But it’s not, of course. It’s part of a sculptural installation on the headland at John O’ Groats, the most northerly point on the British mainland, and a few sea miles from the archipelago of Orkney, from which we had just sailed… at 06:15 in the morning.

North of John O’ Groats – between the coast and Orkney – is the Pentland Firth, famous for its fast and ferocious tides and cross-currents. Dire-sounding weather and tidal warnings for Pentland Firth are regular features of BBC weather broadcasts.

The deadly tidal rapids on the surface of the Pentland Firth are common knowledge, but less well-known are the resulting activities beneath the sea. Recently, a new insight was gained when researchers, supporting the growing commercial interest in the harnessing of some of the Firth’s vast tidal power, began surveying the seabed with a view to locating permanent turbines on the ocean floor.

During this exercise, it was discovered that large rolling boulders of up to 1.5 tons in weight – similar to that of an average car – were regularly moved great distances across the seabed by forceful currents!

This fascinated local artists Matthew Dalziel and Louise Scullion, whose work focusses on art and sculpture inspired by ecology and natural phenomena.

(Above: Matthew Dalziel and Louise Scullion, creators of the Nomadic Boulders sculpture. Their website is here. Image taken from their website)

They put forward a proposal for a sculptural installation that mirrored their own delight at the thought of large deep-sea boulders wandering along the sea bed, powered by the stormy waves above. The result is what you see in the above photographs; something that puts John O’ Groats on the modern artistic map.

(Above: close-up you can see how heavy the boulders are. The ones used in the installation were washed up on a local beach during a violent storm)

The information board sets the context:

Across the world, boulders that defy the weightiness, their solid stability and static nature and hint instead at a more animated past are often celebrated. Small pilgrimages are made to visit them and share in their unusual power...

(Above: the ‘Nomadic Boulders’ information board)

… While the Nomadic Boulders of John O’Groats will forever remain shrouded in the deep and stormy depths of the sea, this monument serves to bring them to our consciousness, perhaps affording a tantalising glimpse of the world beneath the sea.’

Having sailed from Orkney on the early ferry, we were hoping to break the trip around the coast with a hot drink, before the long drive south. But at nine in the morning, on our first ever visit, John O’Groats was closed. We couldn’t even get a a cup of coffee. Scenic, though, and Larissa, one of our travelling companions and a skilled photographer, did gift us a fine portrait at the famous signpost.

To be fair, John O’ Groats is a fine and symbolic place, The harbour is lovely, and a pleasant place to wander around. The main view, though, is the sight of the Pentland Firth, and, beyond that, the outline of the Orkney archipelago.

(Above: John O’ Groats harbour)
(Above: The Pentland Firth and (distant right) the outline of Orkney)

©Copyright Stephen Tanham, 2020.

An Orcadian Diary (4) – The light of the North

 

St Magnus x Cathedral keyarch

We could be in any of the great cathedral cities of Britain. If someone took off the blindfold and asked, we might say Salisbury, York, Lichfield or the wonders of Durham Cathedral. The latter is significant, because they who built Durham came here to add their skills…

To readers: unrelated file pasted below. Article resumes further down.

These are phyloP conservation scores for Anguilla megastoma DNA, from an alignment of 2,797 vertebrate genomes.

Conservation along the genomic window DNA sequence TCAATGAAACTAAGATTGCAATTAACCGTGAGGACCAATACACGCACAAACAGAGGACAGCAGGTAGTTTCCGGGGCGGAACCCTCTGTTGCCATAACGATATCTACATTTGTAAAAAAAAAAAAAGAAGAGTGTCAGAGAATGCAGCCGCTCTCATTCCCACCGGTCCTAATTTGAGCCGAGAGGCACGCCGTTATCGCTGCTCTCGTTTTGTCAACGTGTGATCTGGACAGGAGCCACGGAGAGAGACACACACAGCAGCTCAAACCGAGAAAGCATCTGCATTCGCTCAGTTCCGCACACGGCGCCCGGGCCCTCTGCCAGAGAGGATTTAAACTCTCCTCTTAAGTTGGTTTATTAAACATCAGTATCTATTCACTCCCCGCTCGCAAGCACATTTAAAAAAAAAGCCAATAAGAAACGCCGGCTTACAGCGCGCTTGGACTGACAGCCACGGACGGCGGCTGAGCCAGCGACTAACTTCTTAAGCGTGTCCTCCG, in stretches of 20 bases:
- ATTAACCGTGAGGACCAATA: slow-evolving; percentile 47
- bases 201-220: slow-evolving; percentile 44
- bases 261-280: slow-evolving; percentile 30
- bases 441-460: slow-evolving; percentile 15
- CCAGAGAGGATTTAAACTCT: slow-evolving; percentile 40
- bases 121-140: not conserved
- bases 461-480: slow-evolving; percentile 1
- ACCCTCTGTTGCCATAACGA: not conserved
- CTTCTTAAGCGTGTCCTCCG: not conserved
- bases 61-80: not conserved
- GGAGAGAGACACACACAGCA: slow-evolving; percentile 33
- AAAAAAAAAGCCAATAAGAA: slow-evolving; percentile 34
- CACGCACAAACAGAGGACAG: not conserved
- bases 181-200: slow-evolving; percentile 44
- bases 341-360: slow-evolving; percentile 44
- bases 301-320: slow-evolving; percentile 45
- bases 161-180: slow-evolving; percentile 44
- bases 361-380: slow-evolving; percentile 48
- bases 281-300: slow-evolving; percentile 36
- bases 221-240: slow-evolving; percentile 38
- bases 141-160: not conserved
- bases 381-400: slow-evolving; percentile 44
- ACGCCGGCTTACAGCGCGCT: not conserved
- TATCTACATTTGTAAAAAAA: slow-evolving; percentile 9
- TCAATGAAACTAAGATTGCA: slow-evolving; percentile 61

We are in the capital of Orkney – Kirkwall (reference ‘F’ in the Northlink Ferry’s map, below), in one of the most splendid cathedrals I’ve every visited. And yet this town of Kirkwall, the commercial centre of the archipelago of Orkney, has a population of only 10,000 people. The rest of Orkney is compact, beautiful, and infused with a sense of ancient mystery. So why is this magnificent building here, so far from the rest of British ‘civilisation’?

Orkney 11Jun18 - 1

It’s a story involving Earls

Aha! I thought to myself, upon hearing this – some medieval outpost of early Britain, strategically important – as it was to be, a thousand years later, during WW1, when the British fleet was based in Scapa Flow. But these were not English earls; they were Vikings, albeit Vikings who had adopted Christianity.

St Magnus x Cathedral Full central view ace - 1

St Magnus Cathedral is referred to, historically, as The Light in the North. It’s not hard to see why when you stand in the west and look along the nave towards the chapel in the East.

St Magnus x Cathedral Lamps better

The Earls of Orkney were from Norway, and had settled in these fertile islands, as part of their vast and successful expansion. Modern Stavanger is a mere 300 miles to the East – no problem for a nation with the seafaring expertise of the Vikings. The Old Norse name was actually ‘Jarl’, rather than Earl; and the two terms only became synonymous during the 15th century when, under the Sinclair family, control passed to mainland Scotland.

St Magnus Cathedral x Full Arches

Until that time, the ‘Jarls’ of the combined territory of Orkney and Shetland (Norðreyjar) had a great deal of independence and local power. The office of Jarl of Orkney became the most senior rank in medieval Norway except for the king himself.

St Magnus x Cathedral side chamber1

Magnus Erlendsson was the Earl of Orkney in the early 1100s. He seems to have been a very spiritual man, which many contempory Norwegians saw as a weakness. Magnus once refused to fight during a Viking raid on Anglesey, staying on his ship, praying and singing psalms.

He shared the Earldom with his ambitious cousin, Hakon. The two men fought a series of battles, damaging the land. To settle this, it was agreed to hold a council of peace on the Orkney island of Egilsay. Each Jarl would bring only two ships, containing unarmed men. Hakon broke the agreement and arrived with eight ships, each fully armed. On his orders, in an act of humiliating barbarity, Magnus was executed by Hakon’s reluctant cook, using an axe.